I straightened my natural hair for the first time in years with a silk press. I have to say it was a nice change. I loved that it was a temporary way to try something new, and I was able to get a good trim. The simple switch up got me to thinking if it was possible to straighten natural hair sans the blow dryer and the flat iron. When trying new styles that require excessive heat, you risk heat damage. And while heat damage is a concern for any hair type, natural hair has a unique challenge because you may risk walking away with limp curls or even seeing your coils disappear completely.
I have watched in-depth videos of beauty vloggers having success with a no-heat approach, but is it possible for a range of hair types? I talked to two hair pros, Angela Stevens and Alicia Bailey to find out if straightening natural hair with a zero heat method is possible, or if stretching is a more realistic choice.
Meet the Expert
Start With a Smoothing Wash Day Routine
The key to any hairstyle is starting with a good shampoo and conditioner. If you're going for a smooth, straight look, celebrity hairstylist and Cantu partner Angela Stevens recommends a Keratin-based wash routine. "Keratin smoothing shampoos and conditioners gradually help keep the hair straighter longer and don't have any harsh chemicals in them," Stevens tells us. Among her favorites are the Keratin Complex line, and It's a 10 Miracle Shampoo With Keratin ($53).
Now that we have our coils cleansed and conditioned, is it possible to straighten natural hair with zero heat? Well, it depends on your desired result. "Ultra-fine hair is the only texture that can straighten easily with indirect heat," Stevens advises. With Alicia Bailey, Global Education Manager at Design Essentials, adding that it "is virtually impossible to achieve straight hair [on 4 type hair] without some form of heat."
Try a Hooded Dryer and a Roller Set
But, there is an indirect option that can help stretch the hair. "Hooded dryers are the best solution for smoothing and stretching because they provide indirect heat, which is better on the hair," says Stevens. As I was growing out my relaxer, I used flexi-rod sets to stretch my new growth as I learned to embrace my natural hair texture. Both hair experts agree that a hooded dryer and a set of rollers can be your best option for stretching or elongating your curls. "Roller sets, and flexi-rods with the right amount of tension, will give amazing stretch," Stevens says.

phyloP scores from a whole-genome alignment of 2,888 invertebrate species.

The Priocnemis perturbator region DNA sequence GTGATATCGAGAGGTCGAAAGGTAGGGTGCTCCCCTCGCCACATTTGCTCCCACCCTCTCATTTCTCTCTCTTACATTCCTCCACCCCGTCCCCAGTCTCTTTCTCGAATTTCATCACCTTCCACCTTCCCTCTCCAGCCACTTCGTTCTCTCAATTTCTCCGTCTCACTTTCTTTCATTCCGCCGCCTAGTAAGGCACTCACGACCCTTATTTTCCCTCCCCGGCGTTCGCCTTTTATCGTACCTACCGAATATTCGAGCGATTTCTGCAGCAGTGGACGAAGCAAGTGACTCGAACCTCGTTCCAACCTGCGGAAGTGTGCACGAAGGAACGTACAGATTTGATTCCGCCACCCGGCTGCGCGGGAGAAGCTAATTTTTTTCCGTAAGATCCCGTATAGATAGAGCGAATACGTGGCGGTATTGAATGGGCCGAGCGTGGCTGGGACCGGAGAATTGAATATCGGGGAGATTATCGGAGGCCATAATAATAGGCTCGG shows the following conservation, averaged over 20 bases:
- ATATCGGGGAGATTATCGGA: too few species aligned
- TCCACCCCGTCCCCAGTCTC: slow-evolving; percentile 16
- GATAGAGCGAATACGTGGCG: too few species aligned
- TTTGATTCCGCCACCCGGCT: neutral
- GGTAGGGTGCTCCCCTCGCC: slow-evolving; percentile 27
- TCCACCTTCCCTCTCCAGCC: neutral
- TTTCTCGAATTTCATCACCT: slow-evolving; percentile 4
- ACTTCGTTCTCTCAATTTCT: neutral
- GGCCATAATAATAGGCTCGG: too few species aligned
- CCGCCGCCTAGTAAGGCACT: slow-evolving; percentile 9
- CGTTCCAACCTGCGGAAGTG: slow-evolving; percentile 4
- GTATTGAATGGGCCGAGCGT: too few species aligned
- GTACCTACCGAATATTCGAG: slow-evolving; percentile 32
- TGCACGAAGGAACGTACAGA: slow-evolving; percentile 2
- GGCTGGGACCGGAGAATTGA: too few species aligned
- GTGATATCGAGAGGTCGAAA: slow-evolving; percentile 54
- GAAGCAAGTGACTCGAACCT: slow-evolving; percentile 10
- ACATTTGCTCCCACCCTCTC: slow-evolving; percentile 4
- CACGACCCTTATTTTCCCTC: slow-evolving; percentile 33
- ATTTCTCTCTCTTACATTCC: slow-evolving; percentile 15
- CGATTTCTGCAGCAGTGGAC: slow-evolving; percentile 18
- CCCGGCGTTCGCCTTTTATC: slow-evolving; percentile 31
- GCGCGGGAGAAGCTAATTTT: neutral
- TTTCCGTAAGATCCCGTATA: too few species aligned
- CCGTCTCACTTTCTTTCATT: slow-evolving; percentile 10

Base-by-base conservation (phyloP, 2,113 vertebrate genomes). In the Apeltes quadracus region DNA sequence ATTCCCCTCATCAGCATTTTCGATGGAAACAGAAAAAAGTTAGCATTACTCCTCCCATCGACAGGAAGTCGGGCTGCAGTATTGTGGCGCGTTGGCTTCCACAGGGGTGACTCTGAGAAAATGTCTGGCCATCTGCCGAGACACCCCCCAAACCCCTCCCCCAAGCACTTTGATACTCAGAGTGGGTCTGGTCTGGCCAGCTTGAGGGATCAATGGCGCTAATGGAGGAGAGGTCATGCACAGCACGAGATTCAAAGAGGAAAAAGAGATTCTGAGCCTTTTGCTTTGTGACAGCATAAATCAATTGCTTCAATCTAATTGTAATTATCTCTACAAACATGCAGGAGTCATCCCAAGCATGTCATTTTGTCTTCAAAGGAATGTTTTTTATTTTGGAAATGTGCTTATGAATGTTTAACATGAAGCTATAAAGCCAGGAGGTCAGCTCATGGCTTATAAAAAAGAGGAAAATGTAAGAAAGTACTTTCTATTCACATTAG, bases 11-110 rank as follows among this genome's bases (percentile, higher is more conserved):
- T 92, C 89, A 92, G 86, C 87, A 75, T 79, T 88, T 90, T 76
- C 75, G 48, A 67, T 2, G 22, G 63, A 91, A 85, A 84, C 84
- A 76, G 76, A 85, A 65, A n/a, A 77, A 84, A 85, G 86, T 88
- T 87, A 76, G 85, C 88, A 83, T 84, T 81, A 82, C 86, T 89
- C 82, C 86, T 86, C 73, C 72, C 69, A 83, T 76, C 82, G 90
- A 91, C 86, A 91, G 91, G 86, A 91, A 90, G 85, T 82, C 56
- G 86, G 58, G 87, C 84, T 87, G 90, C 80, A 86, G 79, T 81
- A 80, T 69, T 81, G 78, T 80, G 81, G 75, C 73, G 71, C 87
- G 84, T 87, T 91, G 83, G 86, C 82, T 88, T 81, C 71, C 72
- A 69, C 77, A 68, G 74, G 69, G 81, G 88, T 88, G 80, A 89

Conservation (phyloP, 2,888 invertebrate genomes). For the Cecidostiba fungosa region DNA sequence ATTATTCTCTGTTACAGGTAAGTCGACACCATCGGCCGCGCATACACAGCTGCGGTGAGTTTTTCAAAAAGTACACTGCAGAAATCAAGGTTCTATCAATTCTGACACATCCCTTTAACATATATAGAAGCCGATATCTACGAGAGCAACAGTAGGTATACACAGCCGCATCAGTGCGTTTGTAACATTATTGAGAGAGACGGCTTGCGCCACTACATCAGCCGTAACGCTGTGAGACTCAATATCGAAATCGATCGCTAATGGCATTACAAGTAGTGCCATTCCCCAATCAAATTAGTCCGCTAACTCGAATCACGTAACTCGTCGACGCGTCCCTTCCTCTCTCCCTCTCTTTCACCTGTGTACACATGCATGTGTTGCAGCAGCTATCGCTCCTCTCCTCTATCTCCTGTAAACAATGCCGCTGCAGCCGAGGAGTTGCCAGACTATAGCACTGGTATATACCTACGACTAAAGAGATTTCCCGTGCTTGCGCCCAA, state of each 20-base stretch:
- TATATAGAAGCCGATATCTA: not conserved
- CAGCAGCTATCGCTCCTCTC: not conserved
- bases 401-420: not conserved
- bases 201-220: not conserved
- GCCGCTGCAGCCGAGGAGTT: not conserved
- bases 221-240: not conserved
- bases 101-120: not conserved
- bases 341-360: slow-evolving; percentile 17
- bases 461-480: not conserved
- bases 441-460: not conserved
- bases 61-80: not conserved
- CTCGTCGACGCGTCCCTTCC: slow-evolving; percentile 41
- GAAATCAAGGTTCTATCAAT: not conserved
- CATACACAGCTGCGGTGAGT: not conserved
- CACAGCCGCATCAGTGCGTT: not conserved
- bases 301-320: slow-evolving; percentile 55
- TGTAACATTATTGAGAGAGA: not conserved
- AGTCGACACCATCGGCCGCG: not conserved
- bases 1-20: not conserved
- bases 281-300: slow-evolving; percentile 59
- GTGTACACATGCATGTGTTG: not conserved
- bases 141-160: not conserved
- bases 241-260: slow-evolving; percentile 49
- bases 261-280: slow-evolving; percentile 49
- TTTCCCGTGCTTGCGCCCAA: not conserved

Try the Low Ponytail Method
"Guiding wet hair into a low ponytail will give it a good amount of stretch at the roots," says Stevens. I recommend applying a mousse and a non-flake gel before you start your ponytail so your hair is properly prepped. Next, Stevens says, we should gather the hair into a ponytail using "the rubber band stretching technique on the hair at the base of the ponytail. To achieve this, place rubber bands down the hair shaft an inch apart from each other until reaching the bottom of the ponytail will also give a good amount of stretch."
Try a Braid-Out or Twist-Out
One other remedy is a tried and true: braiding or twisting the hair. When I want a stretched look, I place my wet hair into six large twists overnight to stretch out my coils, and it works almost as well as a blow dryer, in my opinion, without the heat.
But, Bailey has a better suggestion if you want the stretch without texture, she suggests, wrapping or molding the hair and allow it to air dry. But she stressed this method would only work on "a hair type that is already naturally straight or for someone who has a relaxer in their hair already." With that advice in mind, this might be an ideal method for someone who is electing to grow their relaxer out without big chopping.
All and all, Stevens wants us to know that "heat-free alternatives will only stretch the hair about 25-50 percent at most, and [4C hair] is prone to faster reversion. So while stretching natural hair is possible—to get a sleek, straight look without any texture, you'll still need to opt for a silk press at home or from a stylist you trust.